Anthony Beard used real passports with other people’s names and changed the photos to match criminals, including two murderers on the run.

He admitted his crimes and got six years and eight months in prison. Chris McCormack, who connected him with crime gangs, got eight years.

Judge Nicholas Ainley said they had enabled “evil, violent criminals”.

The National Crime Agency (NCA) said Beard’s customers earned “a lot of money from organised crime”.

A third gang member, Alan Thompson, got three years.

Anthony Beard, 61, from Sydenham, in South London, started getting real passports for criminals to use 20 years ago.

He would look for vulnerable people in rehab centres and veterans’ shelters, who often had drug or alcohol issues, and convince them to give him their identity for a small amount of money.

He would then renew the vulnerable person’s old passport, but the photo he used would be a recent one of a wanted criminal who wanted a new identity.

By renewing the passport, he skipped the need for a face-to-face interview – needed for new passport applicants – something that a criminal hiding in another country could not do.

Beard signed the passport photos himself. Later, he got other people – who claimed to be “licensees” and “psychiatrists” – to say that the passport photos were accurate.

The NCA said Beard may have given up to 108 fake real passports (FOGs) over 20 years, asking for £15,000 – £20,000 for each one. The person whose passport was used got as little as £100.

After running the scam for a while, Beard met Chris McCormack, 67, also called Christopher Zietek, a long-time criminal who lived in South London, Ireland and Spain.

In the 1990s, McCormack was connected to a famous North London gang, called the Adams Family, the A-team, or the Clerkenwell Crime Syndicate. He was once on trial for torturing a man who had a debt to the Adams family, in a terrible attack like the movie Reservoir Dogs. At the end of the attack, only skin kept the man’s nose and left ear on his face.

Even though he had the victim’s blood on his jacket, McCormack was cleared of trying to kill him by a jury.

McCormack had a reputation as a criminal and was trusted by gangsters who were hiding and became a kind of middleman. He was the link between Beard, in South London, and serious criminals in Spain and Dubai who wanted passports to travel without being seen.

McCormack helped Beard give passports to some of the UK’s most wanted criminals.

Beard and McCormack got passports for at least five possible members of the Gillespie gang from Glasgow, believed to be one of the richest organized crime groups in Scotland.

One Gillespie gang member, Jordan Owens, ran away to Portugal after killing Jamie Lee in Glasgow, in 2017. He was brought back to Scotland and found guilty of murder, in 2022.

Another, Christopher Hughes, murdered Martin Kok in the Netherlands, in 2016. He was eventually captured in Italy in 2020, and also convicted in 2022.

The NCA thinks Beard and McCormack also provided passports to several suspected drug traffickers in the gang.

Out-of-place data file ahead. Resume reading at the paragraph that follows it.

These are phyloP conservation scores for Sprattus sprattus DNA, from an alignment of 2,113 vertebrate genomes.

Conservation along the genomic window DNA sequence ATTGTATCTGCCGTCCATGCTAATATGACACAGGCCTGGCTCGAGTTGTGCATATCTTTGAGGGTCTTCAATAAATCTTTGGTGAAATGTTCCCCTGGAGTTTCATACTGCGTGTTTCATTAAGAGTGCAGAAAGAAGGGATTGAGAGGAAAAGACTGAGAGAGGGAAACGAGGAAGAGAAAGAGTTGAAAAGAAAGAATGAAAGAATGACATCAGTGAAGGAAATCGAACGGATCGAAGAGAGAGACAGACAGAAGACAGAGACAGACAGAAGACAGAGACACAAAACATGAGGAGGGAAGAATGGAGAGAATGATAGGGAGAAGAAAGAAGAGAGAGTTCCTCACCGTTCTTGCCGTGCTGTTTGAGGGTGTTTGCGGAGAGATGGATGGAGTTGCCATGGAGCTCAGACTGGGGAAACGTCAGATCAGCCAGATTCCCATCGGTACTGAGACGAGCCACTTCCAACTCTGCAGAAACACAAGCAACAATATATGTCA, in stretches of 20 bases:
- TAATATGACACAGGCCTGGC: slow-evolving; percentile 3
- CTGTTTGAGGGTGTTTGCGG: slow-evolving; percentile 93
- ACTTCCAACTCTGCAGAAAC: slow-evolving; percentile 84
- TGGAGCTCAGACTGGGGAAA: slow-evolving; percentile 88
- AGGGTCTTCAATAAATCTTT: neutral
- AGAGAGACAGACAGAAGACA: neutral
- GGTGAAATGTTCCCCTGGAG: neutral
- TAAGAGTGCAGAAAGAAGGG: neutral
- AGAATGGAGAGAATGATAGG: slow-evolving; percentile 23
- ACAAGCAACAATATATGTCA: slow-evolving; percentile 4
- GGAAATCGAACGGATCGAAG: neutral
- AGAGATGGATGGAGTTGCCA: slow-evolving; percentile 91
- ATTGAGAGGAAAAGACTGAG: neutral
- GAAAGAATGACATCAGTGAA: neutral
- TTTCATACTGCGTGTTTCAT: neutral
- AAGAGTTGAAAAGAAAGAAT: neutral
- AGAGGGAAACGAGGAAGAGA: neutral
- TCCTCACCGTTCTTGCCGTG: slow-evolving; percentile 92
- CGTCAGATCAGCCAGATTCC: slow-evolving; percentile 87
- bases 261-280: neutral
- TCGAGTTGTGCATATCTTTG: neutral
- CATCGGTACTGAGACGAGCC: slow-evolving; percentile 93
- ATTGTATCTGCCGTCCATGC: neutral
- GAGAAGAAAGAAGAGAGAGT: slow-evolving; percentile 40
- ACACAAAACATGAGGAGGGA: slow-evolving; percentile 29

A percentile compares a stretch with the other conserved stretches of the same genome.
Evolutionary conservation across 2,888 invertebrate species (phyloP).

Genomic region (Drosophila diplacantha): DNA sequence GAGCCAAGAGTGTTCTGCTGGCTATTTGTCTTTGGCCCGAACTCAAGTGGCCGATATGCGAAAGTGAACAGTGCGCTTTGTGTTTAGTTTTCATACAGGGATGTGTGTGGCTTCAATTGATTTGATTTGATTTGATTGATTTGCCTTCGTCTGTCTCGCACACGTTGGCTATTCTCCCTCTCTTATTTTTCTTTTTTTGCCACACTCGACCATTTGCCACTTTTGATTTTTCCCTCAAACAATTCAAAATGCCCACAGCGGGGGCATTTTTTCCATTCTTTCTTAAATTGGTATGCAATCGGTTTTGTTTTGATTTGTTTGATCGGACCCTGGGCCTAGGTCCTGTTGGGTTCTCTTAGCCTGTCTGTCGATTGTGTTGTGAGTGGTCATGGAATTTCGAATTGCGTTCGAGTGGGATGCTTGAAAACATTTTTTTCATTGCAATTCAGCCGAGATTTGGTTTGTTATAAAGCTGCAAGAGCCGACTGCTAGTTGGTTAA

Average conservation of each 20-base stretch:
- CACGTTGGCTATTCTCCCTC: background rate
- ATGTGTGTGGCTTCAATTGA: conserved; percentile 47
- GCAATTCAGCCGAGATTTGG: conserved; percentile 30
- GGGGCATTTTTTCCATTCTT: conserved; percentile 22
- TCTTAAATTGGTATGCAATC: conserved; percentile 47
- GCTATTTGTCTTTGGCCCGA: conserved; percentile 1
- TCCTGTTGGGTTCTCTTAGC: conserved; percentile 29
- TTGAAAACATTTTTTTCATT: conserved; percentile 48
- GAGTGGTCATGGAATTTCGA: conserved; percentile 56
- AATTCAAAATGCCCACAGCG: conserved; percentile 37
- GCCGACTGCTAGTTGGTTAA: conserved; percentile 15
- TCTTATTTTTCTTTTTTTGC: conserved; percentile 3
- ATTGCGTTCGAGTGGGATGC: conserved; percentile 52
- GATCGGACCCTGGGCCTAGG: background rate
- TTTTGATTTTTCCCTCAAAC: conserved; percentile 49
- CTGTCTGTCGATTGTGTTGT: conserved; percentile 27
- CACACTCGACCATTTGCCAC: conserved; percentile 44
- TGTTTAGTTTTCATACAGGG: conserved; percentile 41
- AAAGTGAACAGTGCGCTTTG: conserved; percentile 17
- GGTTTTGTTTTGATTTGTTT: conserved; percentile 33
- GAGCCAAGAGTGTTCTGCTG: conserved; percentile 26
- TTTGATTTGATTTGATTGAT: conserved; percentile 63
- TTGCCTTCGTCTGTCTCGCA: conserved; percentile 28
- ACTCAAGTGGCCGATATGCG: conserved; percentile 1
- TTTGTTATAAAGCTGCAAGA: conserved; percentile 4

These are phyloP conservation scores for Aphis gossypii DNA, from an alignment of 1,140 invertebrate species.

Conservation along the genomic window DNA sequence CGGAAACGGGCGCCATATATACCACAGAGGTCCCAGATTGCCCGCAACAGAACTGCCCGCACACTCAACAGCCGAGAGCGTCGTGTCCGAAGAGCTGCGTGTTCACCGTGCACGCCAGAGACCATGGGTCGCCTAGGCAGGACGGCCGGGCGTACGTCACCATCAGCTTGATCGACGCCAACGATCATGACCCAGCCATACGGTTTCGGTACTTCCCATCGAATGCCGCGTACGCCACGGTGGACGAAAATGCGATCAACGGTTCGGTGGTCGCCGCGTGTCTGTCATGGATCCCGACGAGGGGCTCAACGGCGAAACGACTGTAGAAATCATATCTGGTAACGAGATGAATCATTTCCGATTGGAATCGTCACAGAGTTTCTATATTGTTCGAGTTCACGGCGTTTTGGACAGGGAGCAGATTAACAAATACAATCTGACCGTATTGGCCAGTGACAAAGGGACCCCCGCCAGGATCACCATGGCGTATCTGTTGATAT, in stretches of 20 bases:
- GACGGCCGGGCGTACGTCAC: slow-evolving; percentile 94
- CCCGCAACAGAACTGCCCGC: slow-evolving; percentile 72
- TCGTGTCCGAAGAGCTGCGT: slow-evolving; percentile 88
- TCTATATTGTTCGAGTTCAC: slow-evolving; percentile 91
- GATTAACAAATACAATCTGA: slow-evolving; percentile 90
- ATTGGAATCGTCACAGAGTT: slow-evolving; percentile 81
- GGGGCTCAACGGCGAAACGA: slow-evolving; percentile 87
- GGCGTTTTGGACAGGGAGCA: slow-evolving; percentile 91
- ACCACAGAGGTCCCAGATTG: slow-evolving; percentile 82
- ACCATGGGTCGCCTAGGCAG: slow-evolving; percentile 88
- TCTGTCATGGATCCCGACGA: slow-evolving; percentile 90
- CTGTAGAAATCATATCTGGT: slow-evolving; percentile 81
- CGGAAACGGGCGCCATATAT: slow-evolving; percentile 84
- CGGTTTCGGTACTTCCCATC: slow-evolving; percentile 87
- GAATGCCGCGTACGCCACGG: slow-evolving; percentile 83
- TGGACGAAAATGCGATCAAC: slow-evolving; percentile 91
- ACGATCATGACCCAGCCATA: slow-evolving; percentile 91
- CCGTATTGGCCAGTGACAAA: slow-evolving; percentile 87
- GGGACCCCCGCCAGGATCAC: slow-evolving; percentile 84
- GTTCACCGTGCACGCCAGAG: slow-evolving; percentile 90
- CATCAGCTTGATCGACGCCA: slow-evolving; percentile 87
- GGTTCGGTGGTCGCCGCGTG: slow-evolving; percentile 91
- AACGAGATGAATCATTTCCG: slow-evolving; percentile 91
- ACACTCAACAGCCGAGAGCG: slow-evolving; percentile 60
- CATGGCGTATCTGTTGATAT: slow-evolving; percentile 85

Another leading criminal to whom Beard supplied a passport was Irish cartel boss Christy Kinahan Snr. The US government has offered a $5m reward for information leading to Kinahan’s arrest.

Officers think Beard also obtained passports for Liverpool drug trafficker Michael Moogan, firearms trafficker Richard Burdett, and Jamie Acourt, one of the original suspects in the Stephen Lawrence murder. Acourt never actually received the passport obtained for him. He was arrested in Spain in 2018 and subsequently convicted of drug-dealing.

Craig Turner, NCA deputy director, said he supplied people “at the top end of serious organised crime”, adding: “They’d made an awful lot of money out of organised criminality, both in the UK and internationally.”

The NCA’s investigation – known as Operation Strey – began in 2017 and would become of the agency’s most significant inquiries, involving extensive surveillance.

Undercover officers filmed Beard meeting vulnerable people who were supplying him with passports for renewal, and with gang members and co-conspirators. They recorded McCormack in his home discussing passport applications with Beard and with his customers.

The NCA says it worked closely with His Majesty’s Passport Office (HMPO), Police Scotland and Dutch police. Officers obtained recordings of Beard’s phone calls to HMPO, in which he can be heard enquiring about passport applications under different names. They also found paper passport applications with his fingerprints on them.

Beard pleaded guilty to conspiracy to pervert the course of justice and conspiracy to supply fraudulent documents on 3 January, prior to the trial at Reading Crown Court. As a result his sentence was reduced by the judge.

McCormack, and his co-conspirator Alan Thompson, 72, were both convicted by a jury.

Passing sentence, Judge Ainley described the scam as “a highly professional, skilled operation”. He said: “It was to enable very wicked, sophisticated, violent criminals to escape justice by providing them with documents that because they were genuine would deceive the authorities to enable them to escape.”

The judge added that Zietek was “clearly the organizer”, providing a link to serious criminals, while Beard was “the leg man” and Thompson had a lesser role.

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